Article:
Cathy Malchiodi

Cathy A. Malchiodi, PhD, ATR-BC, LPCC, LPAT, REAT, holds a doctorate in Psychology with a specialization in research and health psychology, and is a clinical mental health counselor, expressive arts therapist, and art therapist who has spent over 30 years working with individuals with traumatic stress and studying how the arts support reparation, integration and recovery from trauma. She is the originator of Somatosensory Psychotherapy® and Trauma-Informed Expressive Arts Therapy® and is the founder and executive director of the Trauma-Informed Practices and Expressive Arts Therapy Institute that trains mental health and health care practitioners in medical, educational, and community settings and assists in disaster relief and humanitarian efforts throughout the world.

Cathy has given more than 550 invited presentations in the US, Canada, Europe, Middle East, Asia and Australia and has published numerous articles, chapters, and more than 20 books, including Trauma and Expressive Arts Therapy: Brain, Body and Imagination in the Healing Process, Understanding Children’s Drawings, Handbook of Art Therapy, Creative Arts and Play Therapy for Attachment Problems, and Creative Interventions with Traumatized Children. She has received numerous awards for distinguished service, clinical contributions and lifetime achievements, including honors from the Kennedy Center and Very Special Arts in Washington, DC. A passionate advocate for the role of the arts in health, she is a contributing writer for Psychology Today Online with more than 5.8 million readers and a visual artist and occasional ukulele and hulusi musician.

Eric Gibbons

Gibbons is a highly qualified, award winning, Nationally Board Certified art teacher, with over 30+ years experience and a second certification in elementary education. He is also a published author, speaker, publisher, award winning inventor, and gallery owner with more than 20 years experience. His novel intercurricular, choice-based, STEM/STEAM approach to art education. With work in the Obama White House collection, nearly 75 books to his credit, and experience teaching in Japan, Egypt, and the United States, Eric Gibbons will provide dynamic workshops to improve school and student performance.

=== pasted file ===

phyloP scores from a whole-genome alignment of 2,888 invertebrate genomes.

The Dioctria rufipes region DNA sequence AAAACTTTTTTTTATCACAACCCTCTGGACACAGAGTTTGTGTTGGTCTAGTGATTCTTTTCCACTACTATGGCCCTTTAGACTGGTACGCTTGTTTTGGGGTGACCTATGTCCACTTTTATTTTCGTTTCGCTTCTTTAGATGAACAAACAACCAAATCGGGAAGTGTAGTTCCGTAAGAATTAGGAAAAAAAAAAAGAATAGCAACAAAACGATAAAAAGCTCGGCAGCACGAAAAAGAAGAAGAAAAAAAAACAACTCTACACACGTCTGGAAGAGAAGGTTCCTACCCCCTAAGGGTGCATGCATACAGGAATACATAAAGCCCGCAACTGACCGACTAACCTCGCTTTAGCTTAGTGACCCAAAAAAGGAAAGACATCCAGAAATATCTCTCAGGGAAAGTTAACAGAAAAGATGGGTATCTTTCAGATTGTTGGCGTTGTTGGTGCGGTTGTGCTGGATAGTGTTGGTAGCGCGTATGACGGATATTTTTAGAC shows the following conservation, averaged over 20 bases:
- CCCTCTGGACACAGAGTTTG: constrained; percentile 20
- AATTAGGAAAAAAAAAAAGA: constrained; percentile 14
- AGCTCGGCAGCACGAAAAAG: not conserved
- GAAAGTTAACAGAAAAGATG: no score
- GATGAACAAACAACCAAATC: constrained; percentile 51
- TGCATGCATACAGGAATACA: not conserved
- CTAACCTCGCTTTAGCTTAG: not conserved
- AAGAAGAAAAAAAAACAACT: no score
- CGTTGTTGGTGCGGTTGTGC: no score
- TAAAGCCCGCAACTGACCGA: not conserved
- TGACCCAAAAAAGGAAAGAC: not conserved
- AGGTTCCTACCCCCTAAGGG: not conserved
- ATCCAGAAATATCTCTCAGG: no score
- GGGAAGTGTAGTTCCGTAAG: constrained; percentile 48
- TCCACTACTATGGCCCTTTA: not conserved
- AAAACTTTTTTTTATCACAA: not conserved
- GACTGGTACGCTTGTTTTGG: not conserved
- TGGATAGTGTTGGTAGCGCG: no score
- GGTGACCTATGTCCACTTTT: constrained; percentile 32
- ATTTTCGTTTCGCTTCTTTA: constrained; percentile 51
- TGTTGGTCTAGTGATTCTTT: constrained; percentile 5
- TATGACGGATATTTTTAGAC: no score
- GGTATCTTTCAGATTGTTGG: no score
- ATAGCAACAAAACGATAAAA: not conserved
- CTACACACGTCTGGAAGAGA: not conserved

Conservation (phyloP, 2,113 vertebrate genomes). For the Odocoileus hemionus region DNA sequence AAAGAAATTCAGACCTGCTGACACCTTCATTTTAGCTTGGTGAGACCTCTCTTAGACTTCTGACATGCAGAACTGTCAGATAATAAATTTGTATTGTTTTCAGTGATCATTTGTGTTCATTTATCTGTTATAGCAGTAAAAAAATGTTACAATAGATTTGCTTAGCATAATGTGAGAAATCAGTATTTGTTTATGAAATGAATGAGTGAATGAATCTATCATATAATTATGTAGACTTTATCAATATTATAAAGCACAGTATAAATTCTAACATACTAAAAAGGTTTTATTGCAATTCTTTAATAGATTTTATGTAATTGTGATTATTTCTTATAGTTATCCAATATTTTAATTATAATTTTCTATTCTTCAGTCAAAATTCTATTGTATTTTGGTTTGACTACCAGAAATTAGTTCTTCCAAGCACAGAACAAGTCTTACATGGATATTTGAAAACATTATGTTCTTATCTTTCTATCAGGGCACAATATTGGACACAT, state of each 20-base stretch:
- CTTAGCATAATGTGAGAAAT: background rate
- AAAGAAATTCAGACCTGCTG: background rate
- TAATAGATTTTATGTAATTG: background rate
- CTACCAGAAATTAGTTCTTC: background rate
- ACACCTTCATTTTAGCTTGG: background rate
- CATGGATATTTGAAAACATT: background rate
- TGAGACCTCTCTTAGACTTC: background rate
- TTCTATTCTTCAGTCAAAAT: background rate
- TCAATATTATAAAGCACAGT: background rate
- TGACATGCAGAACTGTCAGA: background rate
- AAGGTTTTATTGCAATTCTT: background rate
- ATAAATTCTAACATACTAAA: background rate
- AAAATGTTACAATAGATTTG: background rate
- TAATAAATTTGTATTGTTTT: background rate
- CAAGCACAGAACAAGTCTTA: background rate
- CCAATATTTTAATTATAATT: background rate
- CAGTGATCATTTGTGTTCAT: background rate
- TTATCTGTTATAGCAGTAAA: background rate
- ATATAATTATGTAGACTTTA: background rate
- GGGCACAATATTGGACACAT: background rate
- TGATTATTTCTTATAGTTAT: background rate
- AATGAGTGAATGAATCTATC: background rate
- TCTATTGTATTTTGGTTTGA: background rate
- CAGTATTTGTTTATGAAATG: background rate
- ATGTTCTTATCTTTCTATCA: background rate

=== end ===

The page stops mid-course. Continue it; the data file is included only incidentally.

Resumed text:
In 2015, Gibbons was awarded “The 2015 High School Division Award” by the Executive Board of Art Educators of New Jersey, recognizing him for his art education excellence.

Dr. Alice Christ – University of Kentucky

Alice Christ received her Ph.D. from the University of Chicago in a field called “Early Medieval Art: 44 B.C.-A.D. 1000.” She teaches courses in the arts of those periods in Europe, with interests extending backward to prehistory and the ancient near east. Her approach to studying art before the Art Museum is anthropological and social, emphasizing the role of art in constructing value and the power of art history as a tool for the diagnosis of social values sometimes very different from our own. Her special field of research is Late Roman and Early Christian art. She has also published on Russian Icon-painting, both of the Muscovite period and in the nineteenth century.

Dr. Ilona Szekely- Eastern Kentucky University

For more than two decades, Dr. Ilona Szekely has shared her love of art with others. A career in art education has enabled her to communicate her enthusiasm in varied settings. She has published numerous articles, held art exhibitions, and participated in invited lectures throughout the U.S. and abroad. Her favorite experiences have been traveling with students throughout the United States, Spain and Italy. Ilona holds a BA from the University of Kentucky, an M.A from Teachers College Columbia in New York City and a Ph.D. from the department of Educational Policy Studies and Evaluation at the University of Kentucky. Currently, she teaches Art Education, and Art Appreciation at Eastern Kentucky University, and is the President of the Kentucky Art Education Association. She lives and makes art in Lexington, Kentucky with her husband and fourteen-year-old daughter Emilie.